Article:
Day 3 was our toughest push and as we searched for our ideal campsite outside the town-on-steroids pueblo of Juliaca, we came up empty. With 135km behind us and a stiff headwind grinding our already aching thighs to the bone, we opted to push the final 10km into town and find a comfy bed for the night. What chaos we rode into. Juliaca turned into one of the most frenzied and frightening city experiences we´ve yet known. Mototaxis, cyclotaxis and all manners of motorized traffic josteled and jived for their spot on the road, leaving the weary cycle tourist lost somewhere in the middle. With no map and dwindling daylight we fought our way to the center of town and after several attempts, finally found an acceptable room for the night.
We were off at the crack of dawn, determined to beat the traffic and make the final 40km into Puno in time for a fat breakfast. As it turned out, this stretch would prove to be one of the most frightening rides yet in South America. The road was without a shoulder, poorly paved and littered with bus and kombi traffic, all intent on breaking the land speed record for most overloaded vehicle. As they passed us, while passing eachother, we were constantly being pushed off the road, mere inches from the speeding hulks as they exerted their dominance, usually waiting until the split second before they passed us to announce their presence (duh...) with a deafening 10 second blast of their horn.
Puno, on the banks of the famed Lake Titicaca, proved to be a much more laidback town. We immediately sought out the Bolivian Consulate, no easy task in a town with no street signs! We found the non discript doorway though and as we stashed our bikes and prepared the small mountain of paperwork required to receive the visa, we were approached by a friendly American woman leaving the consulate who kindly informed us that they had no stickers available and that our mad dash of a ride from Cusco had been for nothing. Go figure. We settled in for a day and a half off and soon hooked up with Japhy, who we hadn´t seen since Huancayo and his friend Natalie. At our hostel the next day, Japhy introduced us to Ted, another cyclist they had met while wandering through town. What a character! Ted is from the Netherlands and is on his third tour through South America. Ted is also 70 and has logged over 300,000km worldwide since his 45th birthday! We were inspired and entertained by the many crazy tales he had to offer from his bike travels throughout the world, our hotel owner seemingly less than entertained as we all laughed hysterically as Ted acted out his adventures on the floor of the hotel lobby.
We left Puno at the crack of dawn again, facing the same madness of buses and overloaded kombis we enjoyed on the way into town. At least it was flat. As we cycled into the afternoon a car passed with curious license plates...those look familiar, I thought. A few minutes later another...Colorado!! Despite my waves and shouts and obvious enthusiasm, they kept on trucking. Though we missed the chance to chat with our fellow statespeople, we were filled with a momentary twinge of homesickness and an overwhelming longing for a Rio margarita that always comes with thoughts of home these days.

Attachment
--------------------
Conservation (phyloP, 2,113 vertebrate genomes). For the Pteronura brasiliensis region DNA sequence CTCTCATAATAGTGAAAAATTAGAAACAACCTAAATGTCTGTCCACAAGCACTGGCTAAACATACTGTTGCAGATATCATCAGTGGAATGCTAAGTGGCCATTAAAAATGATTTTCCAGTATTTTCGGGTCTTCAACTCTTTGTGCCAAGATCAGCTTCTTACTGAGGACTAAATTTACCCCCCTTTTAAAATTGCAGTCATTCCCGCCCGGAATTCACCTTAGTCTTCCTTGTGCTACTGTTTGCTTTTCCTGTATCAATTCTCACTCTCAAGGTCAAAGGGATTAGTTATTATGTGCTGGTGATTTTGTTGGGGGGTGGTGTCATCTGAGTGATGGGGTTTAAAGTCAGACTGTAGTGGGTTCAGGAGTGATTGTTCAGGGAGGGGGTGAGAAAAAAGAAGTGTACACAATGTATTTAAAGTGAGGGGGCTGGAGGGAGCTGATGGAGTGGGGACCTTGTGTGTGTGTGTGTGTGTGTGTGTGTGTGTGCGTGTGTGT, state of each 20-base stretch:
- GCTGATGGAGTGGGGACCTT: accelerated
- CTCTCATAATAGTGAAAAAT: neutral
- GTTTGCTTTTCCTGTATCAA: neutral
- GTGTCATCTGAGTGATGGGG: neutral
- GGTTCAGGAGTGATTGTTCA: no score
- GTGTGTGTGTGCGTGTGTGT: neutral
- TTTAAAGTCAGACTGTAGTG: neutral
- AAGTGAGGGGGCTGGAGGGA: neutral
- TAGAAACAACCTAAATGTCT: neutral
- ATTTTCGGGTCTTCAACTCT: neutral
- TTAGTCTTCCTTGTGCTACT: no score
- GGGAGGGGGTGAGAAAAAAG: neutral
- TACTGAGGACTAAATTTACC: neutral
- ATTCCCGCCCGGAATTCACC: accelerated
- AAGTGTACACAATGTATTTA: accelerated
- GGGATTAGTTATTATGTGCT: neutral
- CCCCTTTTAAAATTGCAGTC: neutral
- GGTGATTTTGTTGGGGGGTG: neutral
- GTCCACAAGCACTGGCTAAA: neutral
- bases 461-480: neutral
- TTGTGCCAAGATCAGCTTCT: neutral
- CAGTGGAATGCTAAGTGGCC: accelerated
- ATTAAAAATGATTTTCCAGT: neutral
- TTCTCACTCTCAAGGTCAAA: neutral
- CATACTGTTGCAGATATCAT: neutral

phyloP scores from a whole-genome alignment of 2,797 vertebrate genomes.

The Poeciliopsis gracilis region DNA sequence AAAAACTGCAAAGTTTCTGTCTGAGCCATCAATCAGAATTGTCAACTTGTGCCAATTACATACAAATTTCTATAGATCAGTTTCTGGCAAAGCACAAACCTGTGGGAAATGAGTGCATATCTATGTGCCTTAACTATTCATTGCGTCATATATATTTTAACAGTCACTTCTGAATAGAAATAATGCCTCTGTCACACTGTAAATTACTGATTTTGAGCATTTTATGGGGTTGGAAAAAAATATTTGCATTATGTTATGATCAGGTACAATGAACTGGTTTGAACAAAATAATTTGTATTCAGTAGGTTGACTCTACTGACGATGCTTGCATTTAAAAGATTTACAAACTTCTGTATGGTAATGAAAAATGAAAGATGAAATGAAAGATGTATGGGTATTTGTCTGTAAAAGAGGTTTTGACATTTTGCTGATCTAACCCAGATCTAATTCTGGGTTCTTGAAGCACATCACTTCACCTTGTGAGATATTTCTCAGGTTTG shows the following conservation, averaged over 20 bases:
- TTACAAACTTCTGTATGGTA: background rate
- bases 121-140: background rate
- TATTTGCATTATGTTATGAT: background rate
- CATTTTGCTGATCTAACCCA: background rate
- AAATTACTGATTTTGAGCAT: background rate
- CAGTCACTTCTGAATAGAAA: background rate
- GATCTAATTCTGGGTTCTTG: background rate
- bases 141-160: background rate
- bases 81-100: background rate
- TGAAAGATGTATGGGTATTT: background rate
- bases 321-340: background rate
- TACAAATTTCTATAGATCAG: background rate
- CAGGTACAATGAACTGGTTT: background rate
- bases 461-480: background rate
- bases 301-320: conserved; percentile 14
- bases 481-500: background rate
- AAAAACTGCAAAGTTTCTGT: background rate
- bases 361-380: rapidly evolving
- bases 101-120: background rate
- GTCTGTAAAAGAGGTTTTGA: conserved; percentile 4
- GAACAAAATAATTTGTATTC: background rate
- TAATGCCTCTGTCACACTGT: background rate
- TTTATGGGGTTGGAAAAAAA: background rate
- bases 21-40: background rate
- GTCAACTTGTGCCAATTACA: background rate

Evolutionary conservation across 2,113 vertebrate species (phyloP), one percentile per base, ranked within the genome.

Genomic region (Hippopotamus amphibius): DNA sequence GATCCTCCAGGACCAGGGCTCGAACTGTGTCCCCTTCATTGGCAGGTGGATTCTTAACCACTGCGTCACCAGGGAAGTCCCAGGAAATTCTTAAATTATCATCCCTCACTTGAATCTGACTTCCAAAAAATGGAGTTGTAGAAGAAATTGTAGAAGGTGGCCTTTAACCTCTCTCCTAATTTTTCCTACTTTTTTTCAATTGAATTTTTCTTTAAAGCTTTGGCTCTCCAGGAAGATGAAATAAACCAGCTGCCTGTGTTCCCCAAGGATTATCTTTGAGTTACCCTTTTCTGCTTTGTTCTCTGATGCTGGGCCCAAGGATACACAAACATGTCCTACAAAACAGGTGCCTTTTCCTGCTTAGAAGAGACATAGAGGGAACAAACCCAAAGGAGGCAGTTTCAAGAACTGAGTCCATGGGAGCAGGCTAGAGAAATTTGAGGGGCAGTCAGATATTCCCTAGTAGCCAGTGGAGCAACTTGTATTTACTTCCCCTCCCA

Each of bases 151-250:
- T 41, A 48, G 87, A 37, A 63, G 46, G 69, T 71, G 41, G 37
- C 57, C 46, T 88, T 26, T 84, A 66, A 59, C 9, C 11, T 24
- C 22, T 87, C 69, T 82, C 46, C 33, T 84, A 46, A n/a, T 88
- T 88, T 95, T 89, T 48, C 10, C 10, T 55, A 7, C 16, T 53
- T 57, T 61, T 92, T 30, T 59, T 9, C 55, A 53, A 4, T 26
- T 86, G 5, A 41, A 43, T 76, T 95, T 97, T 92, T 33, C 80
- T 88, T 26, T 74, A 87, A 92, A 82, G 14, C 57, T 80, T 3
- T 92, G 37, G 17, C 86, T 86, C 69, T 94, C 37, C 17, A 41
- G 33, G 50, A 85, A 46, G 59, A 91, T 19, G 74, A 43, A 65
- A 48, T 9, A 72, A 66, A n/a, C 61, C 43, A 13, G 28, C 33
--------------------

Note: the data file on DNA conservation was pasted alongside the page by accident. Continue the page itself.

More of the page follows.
We made the border early the next day. We had opted for the more direct, flatter and decidely sketchier border crossing at Desaquadero. We were quickly stamped out of Peru, but the fun was just beginning. We crossed the bridge into Bolivia and entered immigration, expecting, and finding, the usual fat and shady looking men who held our entrance fate in their chubby little hands. As we began filling out the mountain of paperwork and handing over the equally mountainous stack of $20 US bills (touché, they make Americans jump through the same hoops we make them jump through upon entering the US) I overheard one of the other immigration officials announcing to someone on his phone that 2 Americans on bicycles would be passing through to La Paz. Likely not informing the welcome squad of our arrival, our senses were immediately hightened. After 45 minutes or so of entertaining the fat mans demands, we were finally stamped into Bolivia, no less than 5 times each, and allowed to proceed.
With just the miles to La Paz under our belt, Bolivia looks pretty much the same. The people are slightly more reserved, but we have mostly received an abundance of the smiles and waves we grew accustomed to in Peru. A short climb up Paso Lloco Lloco, our first Bolivian 4000 meter crossing, was our only challenge until we reached the outskirts of La Paz, a 20+km maze of sprawl and suburb. La Paz proper is at the bottom of a massive hill, from the top of which you can grasp exactly how big the city is. It is laid out before you in an almost incomprehensible mass of brick and concrete that seems to stretch on as far as you can see. As we bumped and ground down the poorly paved road amid a sea of cars screaming passed us, all we could think of was having to climb back out. It was nearly enough to stop us in our tracks. We pushed on though and found ourselves in the middle of absolute madness. With heavy bikes on steep cobblestone streets packed curb to curb with buses, we were fighting for survival, mere minnows in a sea of behmouth whales and man eating sharks. After what seemed like hours, we finally found a place to stay and settled down for some much needed rest.